|Chief Justiciar of England|
|Preceded by||(Stephen de Segrave) Vacant from 1234|
|Succeeded by||Hugh le Despencer|
|Died||before 7 May 1266|
|Spouse||Joan de Stuteville|
|Children||Roger le Bigod|
|Parent(s)||Hugh Bigod, 3rd Earl of Norfolk|
In 1258 the Provisions of Oxford established a baronial government of which Hugh's elder brother Roger Bigod, 4th Earl of Norfolk was a leading member, and Hugh was appointed Chief Justiciar. He also had wardship of the Tower of London, and, briefly, of Dover Castle. But at the end of 1260 or in early 1261 he resigned these offices, apparently due to dissatisfaction with the new government. Thus in 1263 he joined the royalists, and was present on that side at the Battle of Lewes. That battle took place by a village called Fletching, north of Lewes. Hugh escaped but the King and his son, Prince Edward, were taken prisoner.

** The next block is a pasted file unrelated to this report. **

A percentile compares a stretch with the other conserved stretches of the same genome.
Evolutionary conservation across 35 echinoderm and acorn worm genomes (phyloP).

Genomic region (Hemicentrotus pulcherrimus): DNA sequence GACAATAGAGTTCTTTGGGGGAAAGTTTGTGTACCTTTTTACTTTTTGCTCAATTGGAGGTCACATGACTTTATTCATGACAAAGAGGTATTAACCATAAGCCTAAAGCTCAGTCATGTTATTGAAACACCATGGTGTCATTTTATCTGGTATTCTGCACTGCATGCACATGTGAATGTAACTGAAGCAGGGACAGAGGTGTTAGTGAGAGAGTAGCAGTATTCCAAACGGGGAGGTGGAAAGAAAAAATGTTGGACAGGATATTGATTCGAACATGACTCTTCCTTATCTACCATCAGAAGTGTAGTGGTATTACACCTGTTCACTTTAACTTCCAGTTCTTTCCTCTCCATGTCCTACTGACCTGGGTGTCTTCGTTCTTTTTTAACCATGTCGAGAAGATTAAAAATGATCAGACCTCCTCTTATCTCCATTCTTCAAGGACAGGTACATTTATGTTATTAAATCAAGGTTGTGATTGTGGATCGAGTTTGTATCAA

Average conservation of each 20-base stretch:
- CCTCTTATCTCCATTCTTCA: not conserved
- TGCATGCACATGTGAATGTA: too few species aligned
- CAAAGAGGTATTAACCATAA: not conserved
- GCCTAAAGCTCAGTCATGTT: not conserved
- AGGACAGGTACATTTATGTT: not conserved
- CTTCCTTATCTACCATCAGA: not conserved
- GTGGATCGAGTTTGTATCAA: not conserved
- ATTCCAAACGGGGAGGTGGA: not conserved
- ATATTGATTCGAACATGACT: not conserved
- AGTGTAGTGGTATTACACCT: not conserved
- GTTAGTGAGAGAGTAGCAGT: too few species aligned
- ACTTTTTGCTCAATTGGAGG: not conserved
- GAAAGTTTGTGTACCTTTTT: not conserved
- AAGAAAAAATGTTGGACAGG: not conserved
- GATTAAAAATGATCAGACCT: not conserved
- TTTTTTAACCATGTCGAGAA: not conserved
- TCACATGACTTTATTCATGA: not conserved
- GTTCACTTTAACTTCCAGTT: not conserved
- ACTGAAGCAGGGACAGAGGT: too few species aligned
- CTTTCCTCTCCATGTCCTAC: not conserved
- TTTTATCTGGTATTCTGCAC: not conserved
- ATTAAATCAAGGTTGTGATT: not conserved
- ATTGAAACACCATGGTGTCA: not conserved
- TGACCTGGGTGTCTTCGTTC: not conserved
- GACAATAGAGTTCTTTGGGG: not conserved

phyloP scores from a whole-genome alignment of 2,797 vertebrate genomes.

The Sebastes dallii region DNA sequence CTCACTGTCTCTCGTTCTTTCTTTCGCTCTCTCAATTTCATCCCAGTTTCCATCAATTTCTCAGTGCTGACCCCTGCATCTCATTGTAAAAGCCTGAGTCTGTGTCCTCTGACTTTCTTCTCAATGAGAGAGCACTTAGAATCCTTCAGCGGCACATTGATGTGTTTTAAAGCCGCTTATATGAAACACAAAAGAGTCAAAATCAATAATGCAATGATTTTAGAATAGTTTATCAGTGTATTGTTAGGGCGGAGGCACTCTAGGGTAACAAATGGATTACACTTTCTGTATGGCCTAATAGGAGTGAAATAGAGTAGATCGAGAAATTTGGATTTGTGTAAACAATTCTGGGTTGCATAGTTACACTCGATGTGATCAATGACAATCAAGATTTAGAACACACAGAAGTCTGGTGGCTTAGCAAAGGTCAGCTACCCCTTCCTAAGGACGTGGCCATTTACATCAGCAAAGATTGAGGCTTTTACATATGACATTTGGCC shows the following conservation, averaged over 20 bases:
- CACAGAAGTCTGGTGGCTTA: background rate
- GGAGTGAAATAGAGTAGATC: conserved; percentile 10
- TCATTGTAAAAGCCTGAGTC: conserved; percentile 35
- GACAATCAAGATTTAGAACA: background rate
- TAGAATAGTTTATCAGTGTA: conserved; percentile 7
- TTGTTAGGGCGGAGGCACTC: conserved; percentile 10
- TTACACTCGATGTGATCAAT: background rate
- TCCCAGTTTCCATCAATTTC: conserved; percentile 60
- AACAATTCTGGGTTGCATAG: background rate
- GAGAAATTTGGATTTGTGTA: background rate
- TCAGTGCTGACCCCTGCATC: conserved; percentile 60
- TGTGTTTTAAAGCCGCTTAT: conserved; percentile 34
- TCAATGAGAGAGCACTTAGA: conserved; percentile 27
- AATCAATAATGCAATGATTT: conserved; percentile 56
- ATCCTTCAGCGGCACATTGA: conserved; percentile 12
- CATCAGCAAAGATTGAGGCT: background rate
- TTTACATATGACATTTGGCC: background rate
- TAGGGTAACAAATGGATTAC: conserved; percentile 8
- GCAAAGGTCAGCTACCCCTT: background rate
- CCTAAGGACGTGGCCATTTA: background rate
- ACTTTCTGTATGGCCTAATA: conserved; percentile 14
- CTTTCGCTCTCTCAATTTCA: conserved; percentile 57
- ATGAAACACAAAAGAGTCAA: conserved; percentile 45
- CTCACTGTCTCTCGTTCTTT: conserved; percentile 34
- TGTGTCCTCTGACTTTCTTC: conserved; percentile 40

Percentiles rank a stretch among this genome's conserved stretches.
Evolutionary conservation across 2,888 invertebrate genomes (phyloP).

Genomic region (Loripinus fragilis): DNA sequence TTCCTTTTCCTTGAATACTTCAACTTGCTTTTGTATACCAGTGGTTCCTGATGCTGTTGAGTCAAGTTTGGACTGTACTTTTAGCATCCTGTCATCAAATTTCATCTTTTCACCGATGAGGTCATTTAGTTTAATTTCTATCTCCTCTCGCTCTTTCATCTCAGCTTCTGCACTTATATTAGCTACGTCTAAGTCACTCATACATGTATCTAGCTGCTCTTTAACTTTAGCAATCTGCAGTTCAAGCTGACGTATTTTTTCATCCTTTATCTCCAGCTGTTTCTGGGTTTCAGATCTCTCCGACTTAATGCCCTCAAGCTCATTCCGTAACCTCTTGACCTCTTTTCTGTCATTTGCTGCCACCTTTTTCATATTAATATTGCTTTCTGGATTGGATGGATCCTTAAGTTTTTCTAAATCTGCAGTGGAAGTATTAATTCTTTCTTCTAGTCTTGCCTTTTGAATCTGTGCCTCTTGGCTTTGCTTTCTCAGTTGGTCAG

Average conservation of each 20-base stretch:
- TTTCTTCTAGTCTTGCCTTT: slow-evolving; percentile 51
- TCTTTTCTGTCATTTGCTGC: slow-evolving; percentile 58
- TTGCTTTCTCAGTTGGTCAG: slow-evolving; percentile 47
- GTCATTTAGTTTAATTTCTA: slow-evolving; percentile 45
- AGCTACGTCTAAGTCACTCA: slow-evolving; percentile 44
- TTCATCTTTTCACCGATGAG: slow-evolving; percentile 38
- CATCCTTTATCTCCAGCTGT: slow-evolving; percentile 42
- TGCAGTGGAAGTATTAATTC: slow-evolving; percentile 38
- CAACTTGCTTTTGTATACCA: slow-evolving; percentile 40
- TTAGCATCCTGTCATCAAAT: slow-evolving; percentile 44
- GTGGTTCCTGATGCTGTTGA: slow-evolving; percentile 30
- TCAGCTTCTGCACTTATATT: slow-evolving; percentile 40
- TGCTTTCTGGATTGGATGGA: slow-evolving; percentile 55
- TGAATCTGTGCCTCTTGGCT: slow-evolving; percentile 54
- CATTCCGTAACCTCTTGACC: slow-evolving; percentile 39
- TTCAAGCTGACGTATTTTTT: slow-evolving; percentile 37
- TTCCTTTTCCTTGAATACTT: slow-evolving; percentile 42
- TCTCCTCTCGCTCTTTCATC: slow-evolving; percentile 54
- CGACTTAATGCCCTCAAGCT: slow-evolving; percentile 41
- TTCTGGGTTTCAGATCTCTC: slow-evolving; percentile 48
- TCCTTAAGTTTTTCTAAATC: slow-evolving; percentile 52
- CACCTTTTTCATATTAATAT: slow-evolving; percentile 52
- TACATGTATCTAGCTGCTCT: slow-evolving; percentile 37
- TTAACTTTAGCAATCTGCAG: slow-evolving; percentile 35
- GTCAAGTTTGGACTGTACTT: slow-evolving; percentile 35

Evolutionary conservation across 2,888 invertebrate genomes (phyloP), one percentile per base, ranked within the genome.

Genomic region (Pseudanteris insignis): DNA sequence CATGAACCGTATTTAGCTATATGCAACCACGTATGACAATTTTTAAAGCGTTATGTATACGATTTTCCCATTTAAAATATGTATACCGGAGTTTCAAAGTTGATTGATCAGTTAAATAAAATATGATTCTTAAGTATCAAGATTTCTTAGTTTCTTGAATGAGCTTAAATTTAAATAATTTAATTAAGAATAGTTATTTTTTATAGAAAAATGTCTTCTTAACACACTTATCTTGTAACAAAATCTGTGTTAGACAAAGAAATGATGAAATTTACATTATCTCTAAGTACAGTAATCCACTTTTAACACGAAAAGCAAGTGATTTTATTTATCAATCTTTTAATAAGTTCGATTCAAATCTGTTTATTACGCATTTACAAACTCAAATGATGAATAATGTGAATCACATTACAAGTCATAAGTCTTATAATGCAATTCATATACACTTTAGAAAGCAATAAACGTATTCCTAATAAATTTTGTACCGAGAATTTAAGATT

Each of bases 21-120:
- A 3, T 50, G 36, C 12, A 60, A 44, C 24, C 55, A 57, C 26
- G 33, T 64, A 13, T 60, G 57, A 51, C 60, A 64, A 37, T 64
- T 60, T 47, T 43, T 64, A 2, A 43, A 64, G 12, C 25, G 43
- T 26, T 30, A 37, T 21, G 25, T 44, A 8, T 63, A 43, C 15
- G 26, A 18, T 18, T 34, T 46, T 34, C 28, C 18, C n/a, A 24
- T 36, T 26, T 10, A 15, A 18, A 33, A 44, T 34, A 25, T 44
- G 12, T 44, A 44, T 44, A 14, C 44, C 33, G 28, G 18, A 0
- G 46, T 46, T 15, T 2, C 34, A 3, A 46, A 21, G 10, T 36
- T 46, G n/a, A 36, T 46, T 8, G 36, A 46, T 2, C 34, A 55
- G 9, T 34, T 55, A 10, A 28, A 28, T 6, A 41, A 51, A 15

Marriage and issueEdit
Bigod married, before 5 February 1244, Joan de Stuteville (d. before 6 April 1276), widow of Hugh Wake of Bourne, Lincolnshire, and daughter and heiress of Nicholas de Stuteville by Dervorguille, daughter of Roland Fitz Uchtred, Lord of Galloway, by whom he had four sons and four daughters:
- Roger Bigod, 5th Earl of Norfolk, who married firstly Aline Basset, and secondly Alice of Hainault, but had no issue by either marriage.
- Ralph Bigod.
- John Bigod, a cleric, who was heir to his elder brother, Roger Bigod, 5th Earl of Norfolk.
- Richard Bigod.
- Elizabeth Bigod.
- Rohese Bigod.
- Maud Bigod.
- Joan Bigod, who married Sir Philip de Kyme.
There is no contemporary evidence for the assertion, first recorded in the seventeenth century, that Bigod had an earlier wife called Joanna Burnard (or Burnet or Burnell); if indeed a Hugh Bigod married Joanna, it probably was his father that did so.
- Richardson, Douglas (2011). Everingham, Kimball G. (ed.). Magna Carta Ancestry: A Study in Colonial and Medieval Families. Vol. I (2nd ed.). Salt Lake City. ISBN 1449966373.
M. Morris, The Bigod Earls of Norfolk in the Thirteenth Century, pp. 54–5